And she speaks the truth; Gabi’s been a lot calmer lately. She no longer shakes her fists at the crowd after winning. At the 2011 Worlds, only in the open weight final (pictured) did she let her nerves hamper her performance. With the entire gymnasium breathing down her neck, the Alliance black belt scored 2 to 0 over lightweight Beatriz Mesquita, who put on quite a show of defense against a nervous Gabi.

After stepping down from the podium, much calmer and her smile in harmony with her pink-colored fingernails, the two-time world champion performed some self-analysis: “I’m not invincible, far from it, but I train to improve!”

Marcelinho’s motivation

When in action Marcelo Garcia tends to be explosive; when the Minas Gerais native speaks he exudes serenity. “Every year I feel a great desire to compete, but it gets harder every year, with more injuries, more commitments,” he replies, when queried as to how much longer he’ll keep at it.

In Marcelinho’s response lies what motivated the question. When you consider how the last opponent to beat the black belt was Fernando Tererê, way back in 2003, it only makes you wonder why he continues testing himself. This Sunday Marcelo began the trek to his fifth gold medal in seven years by scoring 3-0 over Victor Estima. He followed up by latching onto Guto Campos’s neck and scoring 2-0 over Lucas Leite in the final.

The other half of the question is: for how much longer will we be seeing Marcelo Garcia competing at the highest level? “For as long as I can show pretty and attacking Jiu-Jitsu. I’ll stop when I no longer manage to perform the positions I always did.”

Durinho’s destiny

Even Gilbert Burns himself confesses that on previous years he arrived in Long Beach in better position to take the title. “In 2009 and 2010 I was on a roll from previous results but ended up losing,” he recalls.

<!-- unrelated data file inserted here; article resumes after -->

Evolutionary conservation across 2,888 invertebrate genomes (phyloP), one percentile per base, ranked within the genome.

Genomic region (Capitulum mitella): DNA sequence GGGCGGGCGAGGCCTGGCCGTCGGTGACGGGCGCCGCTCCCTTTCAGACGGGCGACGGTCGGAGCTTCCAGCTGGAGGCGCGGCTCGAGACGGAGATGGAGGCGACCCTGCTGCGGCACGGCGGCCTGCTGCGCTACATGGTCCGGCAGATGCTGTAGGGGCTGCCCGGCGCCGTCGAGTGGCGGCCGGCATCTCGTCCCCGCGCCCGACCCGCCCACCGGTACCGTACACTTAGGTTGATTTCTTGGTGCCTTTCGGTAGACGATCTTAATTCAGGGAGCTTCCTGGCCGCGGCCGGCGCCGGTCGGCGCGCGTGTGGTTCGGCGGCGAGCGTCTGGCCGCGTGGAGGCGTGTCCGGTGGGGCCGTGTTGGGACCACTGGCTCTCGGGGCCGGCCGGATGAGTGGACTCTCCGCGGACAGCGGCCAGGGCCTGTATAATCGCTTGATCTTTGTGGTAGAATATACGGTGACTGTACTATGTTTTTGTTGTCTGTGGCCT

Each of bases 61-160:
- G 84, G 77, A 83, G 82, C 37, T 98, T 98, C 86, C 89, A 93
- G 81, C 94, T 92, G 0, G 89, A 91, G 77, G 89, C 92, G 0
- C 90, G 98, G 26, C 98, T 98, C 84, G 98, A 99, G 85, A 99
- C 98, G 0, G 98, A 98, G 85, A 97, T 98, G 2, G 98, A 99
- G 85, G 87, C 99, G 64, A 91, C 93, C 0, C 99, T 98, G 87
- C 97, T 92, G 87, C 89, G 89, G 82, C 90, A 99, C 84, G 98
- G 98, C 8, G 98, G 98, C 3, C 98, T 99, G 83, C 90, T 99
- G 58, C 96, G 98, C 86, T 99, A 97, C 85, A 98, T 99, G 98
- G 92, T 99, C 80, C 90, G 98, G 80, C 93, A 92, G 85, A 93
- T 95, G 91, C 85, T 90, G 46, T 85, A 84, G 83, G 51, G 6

In 2011 Durinho watched the finals at the European Open, the Pan and the World Pro from the sidelines. What’s more, Kron Gracie squeezed on his neck in Italy, two weeks prior to the Worlds. “God has a purpose in life for everyone. I trained a lot for the Worlds and the match against Kron; I protected my neck well,” said Durinho about the fortune that smiled on him in Long Beach.

Starting with the quarterfinals at the Worlds, he didn’t have it easy. Durinho edged out Lucas Lepri on advantage points and outpointed Jonathan Torres by 4 to 0. In the final, against Kron Gracie, he passed guard and swept on three occasions, racking up the 9 points to 2 that catapulted him to a new career benchmark: that of world champion. Has anything changed now? “Nothing, it just motivates me to train even more,” he said.

Still on the lightweight division, you can’t not address Celso Venícius, Michael Langhi and Kron, three of the stars responsible for the weight group being considered the toughest of the 2011 Worlds. Langhi lost the semifinal to Kron by judges’ decision. The two-time champion of the event spoke of the setback: “I’m upset about the result, but I’m satisfied with how I trained for this Worlds.”

Celso was outdone by JT in the final seconds. A sweep unseated him from contention for a fourth title. In attempting to remedy the disadvantage the three-time world champion demonstrated bravery and strength. He came up short, but the effort drew well-deserved applause from the gymnasium.

Kron, the runner-up, showed his usual courage and determination to finish. Competing in the new division to him after falling victim to a virus that cost him a lot of weight, Kron is pondering staying at lightweight: “I was happy with my performance. At middleweight I felt the weight difference between me and my opponents but at lightweight I feel fine.”

Malfa four times over

Competing at light featherweight at the European Open and the Pan, Bruno Malfacine had to settle for two silver medals, losing to Ary Farias and Caio Terra. He returned to the top at the Brazilian Nationals, but the big test would come in Long Beach, at the World Championship.

“I can’t say I’ve been having a bad year, since I made it to the final at all the big championships. My game changes a lot between rooster and light featherweight. I’m more comfortable at roosterweight,” said Bruno in assessment.